Dust

Sleep has not been staying with me as of late. I wake up around 4:30 am and cannot go back to sleep for the life of me. I don’t want to get up but finally after checking my email, I wearily stumble outside to pee and then brush my teeth before starting my morning brew. I then clean up my room and try to respond to a few emails, do what research I can as this is the fastest internet will be all day.

This morning, I stepped outside around 6:30 and was instantly on alert. I didn’t smell a threatening amount of smoke but I looked intensely smokey outside across the compound and over the horizon. Growing up in Northern California, forest fires always threatened the end of my summers. Was this smoke?

I look again.

It can’t be fog either. We haven’t had any type of moisture in the air for months now. Then it dawns on me:

Dust.

I knew that dust was everywhere. My clothes are dusty, my counter top is dusty, my computer looks like it fell into a sand pit, and I have to scrub my body like none other just to get clean.

But this morning was more than I ever expected. The air is now so saturated with dust that it casts shadows like clouds. It rolls in like a storm front. I half expect to be caught in a sandstorm on my way to the market today. So if you don’t hear from me soon, you’ll know that I have huddled down with my camel and am waiting out the storm.

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Malaria Round #2

After three nights of unsuccessful sleep, a slight fever, body aches, and a headache, I gave in and hunted down an ever busy doctor for a lab test form. Dr. Danae, dressed to the nines in her new Fulani outfit while doing rounds, let me slide without too many questions. I get pricked but I then had to go into town with my mom who is visiting. I was fatigued but no worries, I made it there and back. Right before we head out, I got the verdict: positive at 0.05%. Not bad I guess, considering last time my count was 0.25% after a day of treatment.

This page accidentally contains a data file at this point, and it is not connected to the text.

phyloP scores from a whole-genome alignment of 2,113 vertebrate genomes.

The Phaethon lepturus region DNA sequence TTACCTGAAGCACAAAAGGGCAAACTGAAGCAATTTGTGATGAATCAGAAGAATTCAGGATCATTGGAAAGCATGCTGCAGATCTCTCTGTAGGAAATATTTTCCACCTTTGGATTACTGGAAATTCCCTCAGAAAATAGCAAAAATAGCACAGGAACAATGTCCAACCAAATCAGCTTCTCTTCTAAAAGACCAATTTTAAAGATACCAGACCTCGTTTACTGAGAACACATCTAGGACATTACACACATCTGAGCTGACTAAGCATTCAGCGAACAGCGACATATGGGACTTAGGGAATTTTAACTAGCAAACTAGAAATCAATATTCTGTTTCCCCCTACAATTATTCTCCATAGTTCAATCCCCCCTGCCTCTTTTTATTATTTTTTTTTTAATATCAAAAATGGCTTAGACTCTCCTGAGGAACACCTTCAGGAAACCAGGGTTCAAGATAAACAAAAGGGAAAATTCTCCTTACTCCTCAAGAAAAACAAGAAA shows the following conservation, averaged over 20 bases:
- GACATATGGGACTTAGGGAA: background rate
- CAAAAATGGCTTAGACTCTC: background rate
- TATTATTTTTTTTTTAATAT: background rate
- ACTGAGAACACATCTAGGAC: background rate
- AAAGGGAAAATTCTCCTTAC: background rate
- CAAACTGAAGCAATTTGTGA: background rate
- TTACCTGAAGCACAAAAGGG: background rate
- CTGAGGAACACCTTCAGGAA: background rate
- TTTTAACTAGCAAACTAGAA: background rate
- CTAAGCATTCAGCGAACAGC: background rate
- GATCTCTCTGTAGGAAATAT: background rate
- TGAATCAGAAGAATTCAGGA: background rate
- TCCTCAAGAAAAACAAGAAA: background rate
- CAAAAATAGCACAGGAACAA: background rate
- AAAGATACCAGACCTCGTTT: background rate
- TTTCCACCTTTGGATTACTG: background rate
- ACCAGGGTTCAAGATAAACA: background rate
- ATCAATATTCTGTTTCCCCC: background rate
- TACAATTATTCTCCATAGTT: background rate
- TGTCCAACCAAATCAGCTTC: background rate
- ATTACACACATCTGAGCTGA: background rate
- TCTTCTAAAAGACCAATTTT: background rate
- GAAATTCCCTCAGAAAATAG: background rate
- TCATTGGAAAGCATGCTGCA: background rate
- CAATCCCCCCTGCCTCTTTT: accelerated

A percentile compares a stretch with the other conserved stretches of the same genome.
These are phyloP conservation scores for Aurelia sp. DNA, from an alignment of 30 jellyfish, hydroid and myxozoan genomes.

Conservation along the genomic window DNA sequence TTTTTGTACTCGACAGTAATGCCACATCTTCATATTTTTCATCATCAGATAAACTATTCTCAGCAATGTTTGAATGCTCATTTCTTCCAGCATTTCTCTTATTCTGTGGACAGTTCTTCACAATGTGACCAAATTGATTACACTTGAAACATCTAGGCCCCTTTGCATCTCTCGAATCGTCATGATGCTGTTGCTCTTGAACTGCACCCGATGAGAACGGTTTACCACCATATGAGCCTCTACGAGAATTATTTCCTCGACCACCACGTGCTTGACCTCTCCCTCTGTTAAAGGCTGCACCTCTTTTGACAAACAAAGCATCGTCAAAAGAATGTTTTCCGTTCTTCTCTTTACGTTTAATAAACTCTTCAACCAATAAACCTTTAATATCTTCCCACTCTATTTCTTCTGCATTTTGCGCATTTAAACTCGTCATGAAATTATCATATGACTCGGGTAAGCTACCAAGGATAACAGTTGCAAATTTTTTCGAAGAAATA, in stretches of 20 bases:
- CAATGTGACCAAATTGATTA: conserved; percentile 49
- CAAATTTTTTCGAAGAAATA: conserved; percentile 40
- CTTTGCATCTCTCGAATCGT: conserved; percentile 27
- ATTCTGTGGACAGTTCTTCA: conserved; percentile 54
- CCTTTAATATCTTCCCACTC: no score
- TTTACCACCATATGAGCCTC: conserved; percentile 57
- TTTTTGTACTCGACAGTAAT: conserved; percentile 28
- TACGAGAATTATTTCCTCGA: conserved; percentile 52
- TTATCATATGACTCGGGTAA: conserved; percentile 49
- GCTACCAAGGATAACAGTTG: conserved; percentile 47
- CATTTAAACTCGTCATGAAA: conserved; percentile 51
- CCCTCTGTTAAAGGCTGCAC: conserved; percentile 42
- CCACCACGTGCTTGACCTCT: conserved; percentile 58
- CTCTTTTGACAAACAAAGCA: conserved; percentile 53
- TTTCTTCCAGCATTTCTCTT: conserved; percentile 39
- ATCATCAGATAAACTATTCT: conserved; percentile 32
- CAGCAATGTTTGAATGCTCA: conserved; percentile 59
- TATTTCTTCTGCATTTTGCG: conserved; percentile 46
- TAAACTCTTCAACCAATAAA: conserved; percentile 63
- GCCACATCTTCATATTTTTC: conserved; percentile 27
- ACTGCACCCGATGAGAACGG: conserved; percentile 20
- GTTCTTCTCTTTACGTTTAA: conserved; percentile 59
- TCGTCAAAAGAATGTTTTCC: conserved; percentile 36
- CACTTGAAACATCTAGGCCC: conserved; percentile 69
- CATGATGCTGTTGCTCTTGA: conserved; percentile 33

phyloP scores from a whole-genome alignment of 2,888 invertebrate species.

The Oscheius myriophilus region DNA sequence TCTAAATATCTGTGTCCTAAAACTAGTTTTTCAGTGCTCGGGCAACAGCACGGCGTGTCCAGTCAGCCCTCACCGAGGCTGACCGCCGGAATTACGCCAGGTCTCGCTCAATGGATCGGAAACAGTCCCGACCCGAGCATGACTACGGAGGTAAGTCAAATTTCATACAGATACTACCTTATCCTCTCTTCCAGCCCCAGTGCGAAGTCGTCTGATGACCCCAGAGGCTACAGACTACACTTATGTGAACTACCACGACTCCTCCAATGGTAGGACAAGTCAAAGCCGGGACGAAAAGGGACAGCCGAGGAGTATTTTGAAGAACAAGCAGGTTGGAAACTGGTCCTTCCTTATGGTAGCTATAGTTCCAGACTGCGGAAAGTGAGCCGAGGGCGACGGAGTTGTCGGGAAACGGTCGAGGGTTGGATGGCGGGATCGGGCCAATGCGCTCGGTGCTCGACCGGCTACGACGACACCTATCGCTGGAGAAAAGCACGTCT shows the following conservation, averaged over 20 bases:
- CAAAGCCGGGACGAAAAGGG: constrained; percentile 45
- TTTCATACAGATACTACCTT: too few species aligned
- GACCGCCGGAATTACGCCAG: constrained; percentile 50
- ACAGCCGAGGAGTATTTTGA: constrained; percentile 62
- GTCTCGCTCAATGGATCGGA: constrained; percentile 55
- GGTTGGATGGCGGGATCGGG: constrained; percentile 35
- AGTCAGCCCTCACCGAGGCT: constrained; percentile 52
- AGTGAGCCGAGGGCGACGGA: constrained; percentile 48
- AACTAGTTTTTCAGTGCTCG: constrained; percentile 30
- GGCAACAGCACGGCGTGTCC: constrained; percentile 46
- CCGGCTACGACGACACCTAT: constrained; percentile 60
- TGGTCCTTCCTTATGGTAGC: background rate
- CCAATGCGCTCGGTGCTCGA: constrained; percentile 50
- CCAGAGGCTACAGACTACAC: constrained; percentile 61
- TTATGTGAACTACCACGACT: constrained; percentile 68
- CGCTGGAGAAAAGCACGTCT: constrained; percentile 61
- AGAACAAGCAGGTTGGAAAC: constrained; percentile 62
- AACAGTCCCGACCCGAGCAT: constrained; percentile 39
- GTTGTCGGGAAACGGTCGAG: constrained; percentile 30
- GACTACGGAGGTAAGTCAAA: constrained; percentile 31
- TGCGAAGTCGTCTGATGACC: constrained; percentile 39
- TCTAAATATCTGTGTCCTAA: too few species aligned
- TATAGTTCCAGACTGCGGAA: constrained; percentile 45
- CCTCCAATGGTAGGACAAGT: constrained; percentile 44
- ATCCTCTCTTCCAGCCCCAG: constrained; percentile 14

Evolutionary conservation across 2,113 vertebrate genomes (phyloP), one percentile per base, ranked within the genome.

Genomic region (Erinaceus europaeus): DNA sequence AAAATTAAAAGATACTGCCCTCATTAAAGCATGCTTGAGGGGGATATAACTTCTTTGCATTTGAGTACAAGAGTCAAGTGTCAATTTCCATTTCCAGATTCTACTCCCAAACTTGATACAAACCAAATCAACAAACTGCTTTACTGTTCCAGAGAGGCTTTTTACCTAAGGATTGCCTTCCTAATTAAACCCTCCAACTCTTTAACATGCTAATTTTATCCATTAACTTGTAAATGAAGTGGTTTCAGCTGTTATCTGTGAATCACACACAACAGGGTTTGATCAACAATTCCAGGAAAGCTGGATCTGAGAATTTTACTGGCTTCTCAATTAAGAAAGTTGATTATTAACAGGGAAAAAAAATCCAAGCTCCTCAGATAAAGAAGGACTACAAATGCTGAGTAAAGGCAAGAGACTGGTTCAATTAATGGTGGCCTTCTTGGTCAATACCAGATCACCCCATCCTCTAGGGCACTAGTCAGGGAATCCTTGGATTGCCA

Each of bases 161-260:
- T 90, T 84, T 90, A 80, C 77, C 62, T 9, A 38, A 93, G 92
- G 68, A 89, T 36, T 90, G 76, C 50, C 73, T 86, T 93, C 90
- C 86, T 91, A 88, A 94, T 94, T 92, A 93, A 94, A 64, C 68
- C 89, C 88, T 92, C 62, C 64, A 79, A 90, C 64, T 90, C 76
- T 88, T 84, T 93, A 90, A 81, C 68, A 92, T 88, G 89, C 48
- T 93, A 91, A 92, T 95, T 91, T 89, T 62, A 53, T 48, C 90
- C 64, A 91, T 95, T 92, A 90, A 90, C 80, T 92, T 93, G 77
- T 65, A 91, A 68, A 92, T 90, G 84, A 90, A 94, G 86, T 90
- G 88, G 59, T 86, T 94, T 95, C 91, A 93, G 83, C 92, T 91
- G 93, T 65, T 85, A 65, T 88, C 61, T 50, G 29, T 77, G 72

Thursday night goes by quick and into a fitful
Friday night.

I felt alright in the morning but as soon as I stood up, I realized there was a limited amount of activity I could do. I could be up for about 15 minutes before I had sit or lay back down. We had a lot to do for a big meeting in the afternoon so I quickly made a list and gave it to Charis. She took charge while I sat with our temperamental printer and printed a couple hundred copies off, one sheet at a time. It can’t take more than one paper in the tray or else it eats them. It worked out though since I could just sit and zone out in my malarial state.

Thankfully, I had bought a bunch of peanuts when I went to the market so I would have some type of salty snack. There are very few salty foods here. Most snacks are sweet biscuits, cookies, wafers, or candy. Sweet foods simply do not agree with me when my stomach is not content. So rather than chance sweet foods and medication to result in vomiting and IV quinine (the worst), I happily munched on salty peanuts.

In the end, I was feeling 95% by Saturday morning. It makes a huge difference when you catch malaria early rather than wait and hope it goes away. Its similar to that awkward conversation you’re putting off or going with that idea you have. You’ve just gotta do it. And the sooner you do it the better off you’ll be tomorrow.

“A stitch in time saves nine.”

Zachary Gately
zchgtly
zgately.com
+235 91122492

L’Hopital Adventiste de Béré
ATTN: Zachary Gately
52 Boîte Postal
Kelo, Tchad
Africa

Shaking Hands with a Leper

Living in Bere has opened my eyes to how it was like in biblical times. The stars come alive living in a city with no electricity. The Fulani people carry their houses along with all their possessions on the backs of donkeys (in N’djamena they use camels but rainy season is too long here for them). The houses are made from mud and the roads are unpaved. James Appel brings much of this alive in his book “Children of the East.”

Yesterday, Naomi and I were going around to the last few quartiers on an announcement run when we remembered to ask about a friend of Tammy’s. Tammy has a program for those in need. In return, she takes their picture and asks them questions about their life. She had made contact with this particular man but when she went to return, her translator had left and began spreading rumors that she was exploiting these people for her personal gain. Hurt, Tammy was all the more determined to find him again but after 4 months without a hit, she had all but given up.